When choosing a diamond for a ring’s center stone, buyers love the one-carat diamond. When set in a diamond ring, a single carat is large enough to make an impression, without overwhelming the finger. It’s the perfect size for many buyers, which leads us to the topic of this post: how much does that one-carat diamond cost?
Every diamond commands a different price, and even diamonds of the same weight can vary considerably in their cost. On the low end, one-carat diamonds are available on the market for around $1,000. However, a lower price tag also comes with lower quality. A flawless, D-color, ideal cut diamond, a top quality stone, can cost up to $15,000.
With a range like that, it can be hard to know the right amount to spend. Here’s what you need to consider when buying a loose one-carat diamond:
Not to be confused with cut, the shape of the diamond is what form it takes. The most popular shapes for engagement rings are round brilliant, pear, marquise, heart, Asscher, emerald, cushion, princess, oval and radiant. The cost of each diamond shape depends on the demand and popularity of the shape and how costly it is to cut a diamond into that shape. Round diamonds are not just the most popular, but they also lose the most rough diamond when being cut. Therefore, round is the most expensive shape.
The cut of the diamond is a rating of the craftsmanship involved in turning a stone from a rough diamond into a polished diamond. The diamond’s symmetry, depth, and other proportions determine the cut grade, and the cut affects how the diamond reflects light. A high quality cut is brilliant, while a poor cut may result in a duller diamond.
The specific cut of different shapes also affects the overall beauty of a diamond. For instance, if a marquise is cut too narrow, it looks skinny and ‘malnourished.’ A heart that’s cut too wide with not enough edging in the bridges looks too much like a round stone and loses the appeal of the heart.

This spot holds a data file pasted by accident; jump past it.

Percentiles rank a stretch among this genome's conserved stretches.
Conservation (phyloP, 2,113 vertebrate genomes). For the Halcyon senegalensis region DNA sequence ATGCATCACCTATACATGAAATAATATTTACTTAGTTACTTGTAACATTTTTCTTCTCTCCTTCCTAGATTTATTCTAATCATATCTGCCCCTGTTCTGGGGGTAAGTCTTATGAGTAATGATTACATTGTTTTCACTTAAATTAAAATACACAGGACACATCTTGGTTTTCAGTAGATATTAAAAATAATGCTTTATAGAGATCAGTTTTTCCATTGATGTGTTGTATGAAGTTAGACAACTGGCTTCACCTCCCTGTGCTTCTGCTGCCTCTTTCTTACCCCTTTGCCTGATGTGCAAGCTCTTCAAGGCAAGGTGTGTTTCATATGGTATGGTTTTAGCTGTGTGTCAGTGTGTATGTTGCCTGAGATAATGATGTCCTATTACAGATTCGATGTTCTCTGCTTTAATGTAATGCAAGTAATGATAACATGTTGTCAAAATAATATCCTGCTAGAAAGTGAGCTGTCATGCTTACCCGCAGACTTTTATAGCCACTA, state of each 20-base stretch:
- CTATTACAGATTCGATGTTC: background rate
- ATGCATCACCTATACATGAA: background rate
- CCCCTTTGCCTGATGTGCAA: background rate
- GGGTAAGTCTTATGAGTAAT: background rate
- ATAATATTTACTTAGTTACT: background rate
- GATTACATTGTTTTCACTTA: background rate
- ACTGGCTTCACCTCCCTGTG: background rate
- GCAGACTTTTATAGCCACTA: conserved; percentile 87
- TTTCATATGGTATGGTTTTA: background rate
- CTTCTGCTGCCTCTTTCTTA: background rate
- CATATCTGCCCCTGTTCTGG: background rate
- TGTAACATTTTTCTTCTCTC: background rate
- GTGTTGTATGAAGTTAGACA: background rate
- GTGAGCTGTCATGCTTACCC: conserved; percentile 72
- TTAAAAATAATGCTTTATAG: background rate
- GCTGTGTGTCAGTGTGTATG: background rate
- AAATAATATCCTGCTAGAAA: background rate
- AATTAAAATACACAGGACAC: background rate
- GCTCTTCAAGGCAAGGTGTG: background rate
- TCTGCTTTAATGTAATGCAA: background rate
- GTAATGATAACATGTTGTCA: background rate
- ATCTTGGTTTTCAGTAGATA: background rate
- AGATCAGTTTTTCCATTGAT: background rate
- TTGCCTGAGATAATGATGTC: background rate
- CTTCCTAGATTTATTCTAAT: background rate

Cut is important to a diamond’s value and beauty, and poor cuts negatively affect price. So if color and clarity are graded high, but the stone is still a super deal, make sure the cut is up to snuff. Cut is the one area that we never recommend sacrificing in order to get better size, as the cut has the most direct impact on the light performance and characteristic beauty of a diamond. That’s why we called ourselves Brilliance.
Some buyers opt for lower color grades so that they can get a larger carat stone. A yellow gold or rose gold setting will work well in hiding the yellow tint of diamonds with lower color grades. For some, that slightly yellow or even brownish color may have a vintage appeal.
Many buyers, however, want a crisp white stone, which means paying more for a higher color grade. On the other end of the spectrum are fancy color diamonds, which have such a deep color that they actually cost more.
Be sure to review the color grade spectrum so that you are completely happy with your choice, and the diamond will have the appearance you want. When buying a white diamond, you can usually get the best value in your one carat by aiming for a color grade of H, I, or J.
The clarity grade of a diamond is based on the flaws found within the diamond. Almost all diamonds have some sort of internal flaw when viewed under magnification. Flawless stones do exist—and their price tags reflects their rarity. You may find a one-carat stone for an incredibly low price, but if the flaws of the stone are visible to you, the low price might not be that much of a “steal.”
Included clarity grades (I1, I2 or I3) contain flaws that are visible to the naked eye. These stones are not what jewelers consider “eye clean.” They may be incredibly cloudy and feature visible nicks or other flaws. Yes, included stones will be cheaper—but buyers beware! Many big box stores use fancy lights to up the brilliance of I1 clarity diamonds and hide the inclusions. Always ask to see the stone you’re looking at in natural light before making up your mind.
For most diamonds that have brilliant-cut facets, a clarity grade of SI1 will look just as clean to you as a flawless diamond, giving you the most value. For diamonds that have step-faceting, it is best to stay at or above a VS2, making that grade the best value for your purchase.
When buying a one-carat stone (or any size diamond), the price depends on a number of different variables. There is no simple price formula for a diamond. Each stone is unique, and the price tag reflects the individuality of each stone—for better or worse. When selecting your perfect one-carat diamond, review the other 3Cs (color, clarity and cut) to decide which stone fits your idea of perfection and your budget. Always remember to check online for pricing before buying any diamond to make sure you get a fair price.